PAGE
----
Armorik 2014 157.1 SMWS

Despite the burgeoning French whisky scene and the significant strides made by the Scotch Malt Whisky Society in diversifying beyond the confines of ‘Scotch’ whisky, it wasn’t until 2023 that they ventured into bottling a French whisky. This trend isn’t unique to SMWS; a cursory glance at Whiskybase reveals a scant number of independent bottlers featuring products from Warenghem Distillery. This underrepresentation is regrettable, given my experience with over 40 whiskies tried from Warenghem, many of which were very good, and sometimes just properly exquisite though sadly elusive. Turning to SMWS and their foray into French whisky, it’s notable that their debut choice was Warenghem, renowned for their Armorik single malt. Let’s delve into the Armorik 2014 157.1 SMWS, marking a significant milestone as the first French whisky featured by the Scotch Malt Whisky Society.

Armorik 2014 157.1 SWMS Review

Distilled at Warenghem Distillery on August 31, 2014, this Armorik underwent an eight-year maturation period in a first-fill ex-oloroso sherry butt before being bottled by the Scotch Malt Whisky Society last year. From this cask, 622 bottles of the Armorik 2014, numbered 157.1 and christened ‘Toasty, Roasty and Oaky’ by the creatively inclined SMWS, were produced. This particular release was featured in the November 2023 outturn, priced at €122/£95, and remains available for purchase on both the EU and UK SMWS websites.

Armorik 2014 157.1 SMWS


Polished mahogany


Neat: The aroma presents notes of tarte tatin subtly infused with cinnamon, accompanied by slices of candied ginger and hints of IPA beer. Wood spices intermingle with the scent of pomelo and melon paired with cured ham. Dried fruits such as prunes, dried apricots, and figs bring a sweet and fruity layer.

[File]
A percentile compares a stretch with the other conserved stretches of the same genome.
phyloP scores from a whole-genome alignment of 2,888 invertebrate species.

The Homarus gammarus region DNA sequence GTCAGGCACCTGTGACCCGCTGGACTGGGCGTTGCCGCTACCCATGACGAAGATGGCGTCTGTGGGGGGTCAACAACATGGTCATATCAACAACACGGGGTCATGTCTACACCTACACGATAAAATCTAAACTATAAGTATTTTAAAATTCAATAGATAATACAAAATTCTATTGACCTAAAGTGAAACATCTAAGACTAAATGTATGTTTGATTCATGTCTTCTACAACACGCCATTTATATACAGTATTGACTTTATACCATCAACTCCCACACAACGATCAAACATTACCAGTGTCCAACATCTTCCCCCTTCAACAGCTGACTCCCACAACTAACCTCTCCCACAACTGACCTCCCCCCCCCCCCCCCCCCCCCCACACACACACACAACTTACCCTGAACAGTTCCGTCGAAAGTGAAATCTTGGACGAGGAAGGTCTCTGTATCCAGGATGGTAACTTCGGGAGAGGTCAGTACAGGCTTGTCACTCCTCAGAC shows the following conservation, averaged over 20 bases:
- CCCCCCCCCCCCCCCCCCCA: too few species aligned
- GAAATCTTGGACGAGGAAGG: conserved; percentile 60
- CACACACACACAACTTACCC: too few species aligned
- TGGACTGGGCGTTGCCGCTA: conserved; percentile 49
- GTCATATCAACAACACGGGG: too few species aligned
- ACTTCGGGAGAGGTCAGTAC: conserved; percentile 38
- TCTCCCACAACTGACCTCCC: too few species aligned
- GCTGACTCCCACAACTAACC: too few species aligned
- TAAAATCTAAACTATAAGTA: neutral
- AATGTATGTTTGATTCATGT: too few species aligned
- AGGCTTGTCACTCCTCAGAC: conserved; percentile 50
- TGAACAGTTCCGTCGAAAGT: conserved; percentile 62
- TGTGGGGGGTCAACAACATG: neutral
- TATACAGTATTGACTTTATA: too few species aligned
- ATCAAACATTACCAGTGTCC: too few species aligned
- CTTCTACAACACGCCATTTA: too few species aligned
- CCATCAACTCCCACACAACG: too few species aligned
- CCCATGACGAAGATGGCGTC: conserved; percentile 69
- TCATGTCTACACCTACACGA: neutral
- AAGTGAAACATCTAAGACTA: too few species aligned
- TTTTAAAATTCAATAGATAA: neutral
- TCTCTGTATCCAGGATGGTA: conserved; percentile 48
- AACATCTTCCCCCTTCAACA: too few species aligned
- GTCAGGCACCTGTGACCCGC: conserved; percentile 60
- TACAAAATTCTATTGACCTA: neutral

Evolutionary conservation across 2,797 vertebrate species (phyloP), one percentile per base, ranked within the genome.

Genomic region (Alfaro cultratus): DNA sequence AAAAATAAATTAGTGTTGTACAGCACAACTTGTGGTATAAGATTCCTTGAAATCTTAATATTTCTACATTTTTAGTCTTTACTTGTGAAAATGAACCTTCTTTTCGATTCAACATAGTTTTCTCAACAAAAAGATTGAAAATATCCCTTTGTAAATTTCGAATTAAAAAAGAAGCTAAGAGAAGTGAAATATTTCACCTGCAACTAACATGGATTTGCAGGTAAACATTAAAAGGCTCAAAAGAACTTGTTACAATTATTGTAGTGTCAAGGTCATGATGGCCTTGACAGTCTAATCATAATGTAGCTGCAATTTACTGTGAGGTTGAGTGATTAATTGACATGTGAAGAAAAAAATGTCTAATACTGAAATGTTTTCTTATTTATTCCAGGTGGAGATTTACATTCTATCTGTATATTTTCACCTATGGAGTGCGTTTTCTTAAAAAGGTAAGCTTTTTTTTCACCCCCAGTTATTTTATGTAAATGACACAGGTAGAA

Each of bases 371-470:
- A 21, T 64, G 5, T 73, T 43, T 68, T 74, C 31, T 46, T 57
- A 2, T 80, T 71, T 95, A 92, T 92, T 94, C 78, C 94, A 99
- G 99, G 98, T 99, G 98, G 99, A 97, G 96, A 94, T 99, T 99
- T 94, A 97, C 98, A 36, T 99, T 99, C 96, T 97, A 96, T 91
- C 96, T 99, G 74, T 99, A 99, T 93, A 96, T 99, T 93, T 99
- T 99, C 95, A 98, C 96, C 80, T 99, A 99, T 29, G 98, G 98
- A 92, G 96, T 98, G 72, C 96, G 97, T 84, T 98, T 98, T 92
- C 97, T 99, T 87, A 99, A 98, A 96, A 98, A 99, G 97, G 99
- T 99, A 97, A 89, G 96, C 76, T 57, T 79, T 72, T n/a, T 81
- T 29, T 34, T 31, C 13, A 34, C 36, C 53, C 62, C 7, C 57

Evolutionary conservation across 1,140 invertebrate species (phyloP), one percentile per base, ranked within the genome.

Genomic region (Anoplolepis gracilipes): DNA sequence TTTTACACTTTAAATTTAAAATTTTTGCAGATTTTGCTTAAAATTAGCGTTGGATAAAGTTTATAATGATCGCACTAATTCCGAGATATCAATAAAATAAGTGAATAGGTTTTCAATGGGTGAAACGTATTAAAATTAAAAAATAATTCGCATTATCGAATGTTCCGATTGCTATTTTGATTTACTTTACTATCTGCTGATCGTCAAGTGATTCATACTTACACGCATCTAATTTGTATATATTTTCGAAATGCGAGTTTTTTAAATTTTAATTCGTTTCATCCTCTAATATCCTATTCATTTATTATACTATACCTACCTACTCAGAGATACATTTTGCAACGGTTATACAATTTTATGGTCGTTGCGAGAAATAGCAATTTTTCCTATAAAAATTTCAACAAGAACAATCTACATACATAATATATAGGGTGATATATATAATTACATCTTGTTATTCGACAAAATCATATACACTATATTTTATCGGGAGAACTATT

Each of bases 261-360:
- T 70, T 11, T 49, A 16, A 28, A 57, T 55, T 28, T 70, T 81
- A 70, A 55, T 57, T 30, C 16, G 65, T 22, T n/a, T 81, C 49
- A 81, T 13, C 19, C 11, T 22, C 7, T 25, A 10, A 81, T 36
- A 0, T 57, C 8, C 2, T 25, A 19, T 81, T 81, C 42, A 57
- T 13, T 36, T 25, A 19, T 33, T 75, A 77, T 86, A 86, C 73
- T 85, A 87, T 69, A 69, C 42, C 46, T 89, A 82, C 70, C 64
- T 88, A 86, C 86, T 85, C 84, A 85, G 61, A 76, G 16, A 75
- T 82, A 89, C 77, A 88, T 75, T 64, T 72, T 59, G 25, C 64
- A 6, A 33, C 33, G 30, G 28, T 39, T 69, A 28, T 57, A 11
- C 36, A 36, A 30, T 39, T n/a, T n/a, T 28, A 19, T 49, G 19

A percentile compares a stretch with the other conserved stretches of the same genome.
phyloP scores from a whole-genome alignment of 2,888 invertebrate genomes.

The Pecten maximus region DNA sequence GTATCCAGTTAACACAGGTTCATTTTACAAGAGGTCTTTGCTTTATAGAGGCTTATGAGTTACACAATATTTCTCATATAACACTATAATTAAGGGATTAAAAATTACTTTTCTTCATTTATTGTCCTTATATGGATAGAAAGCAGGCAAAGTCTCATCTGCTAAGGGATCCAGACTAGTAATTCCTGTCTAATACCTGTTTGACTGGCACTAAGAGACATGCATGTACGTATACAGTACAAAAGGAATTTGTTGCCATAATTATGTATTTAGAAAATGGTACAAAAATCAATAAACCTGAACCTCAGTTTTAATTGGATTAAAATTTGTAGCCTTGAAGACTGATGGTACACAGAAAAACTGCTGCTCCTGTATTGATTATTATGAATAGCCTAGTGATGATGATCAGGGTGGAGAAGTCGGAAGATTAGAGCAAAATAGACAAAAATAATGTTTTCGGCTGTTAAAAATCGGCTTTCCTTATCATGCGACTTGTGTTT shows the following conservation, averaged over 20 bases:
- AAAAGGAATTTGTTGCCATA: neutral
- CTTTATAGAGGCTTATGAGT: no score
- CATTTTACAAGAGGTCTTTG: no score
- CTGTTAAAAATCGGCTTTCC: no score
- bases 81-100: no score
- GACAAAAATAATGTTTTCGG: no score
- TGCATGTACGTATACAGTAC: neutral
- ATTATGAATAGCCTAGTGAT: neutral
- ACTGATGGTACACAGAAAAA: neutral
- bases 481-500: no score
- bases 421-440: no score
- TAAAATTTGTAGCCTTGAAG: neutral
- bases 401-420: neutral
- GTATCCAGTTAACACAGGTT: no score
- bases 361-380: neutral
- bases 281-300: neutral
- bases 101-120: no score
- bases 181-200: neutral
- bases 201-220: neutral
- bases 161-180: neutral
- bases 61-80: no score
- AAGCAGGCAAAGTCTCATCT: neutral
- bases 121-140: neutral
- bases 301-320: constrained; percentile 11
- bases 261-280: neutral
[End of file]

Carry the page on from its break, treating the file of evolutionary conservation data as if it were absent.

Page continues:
With water: The addition of water brings forth nuances of peach-flavoured yogurt and a delicate hint of strawberry soup. Undertones of grist and draff emerge alongside the faint scent of a dusty leather armchair.


Neat: The palate initially presents a spicy kick, accompanied by a dense and oily mouthfeel. Abundant spices, hints of wood, and a touch of prickly candy dominate the forefront, followed by subtle notes reminiscent of slightly burnt French toast, clove, nutmeg, and the essence of a cigar box filled with dried tobacco leaves.

With water: Dilution causes a slight delay in the emergence of spice upon each sip. Otherwise, the flavour profile remains largely unchanged, with perhaps a light increase in sweetness discernible.


The finish leaves a lasting impression of lingering spices and wood, complemented by notes of espresso, cocoa powder, and a subtle hint of black pepper.


Categorised by the SMWS as ‘Deep, rich, and dried fruits’, I initially thought upon trying it for the first time that it would fit better in the spicy and dry or spicy and sweet categories. However, this thought came during the launch event of this bottling at Warenghem Distillery, after indulging in a few official drams. I had already placed an order before tasting it, driven by the anticipation of experiencing the first French whisky bottled by the SMWS, especially from a distillery I hold in high regard (though I must acknowledge my own potential bias!). Now, having sampled it at home, under my usual conditions, with my preferred glassware, it’s evident that the SMWS categorisation is spot on. This whisky is undeniably very good, prompting thoughts of acquiring a second bottle – not because I anticipate depleting the first one swiftly, but rather for its symbolic significance. It’s a shame that it’s priced a tad higher than I’d prefer; ideally, it would have been priced around €100–110 in Europe.

Rating: 7.5/10

Photos: all me for once!

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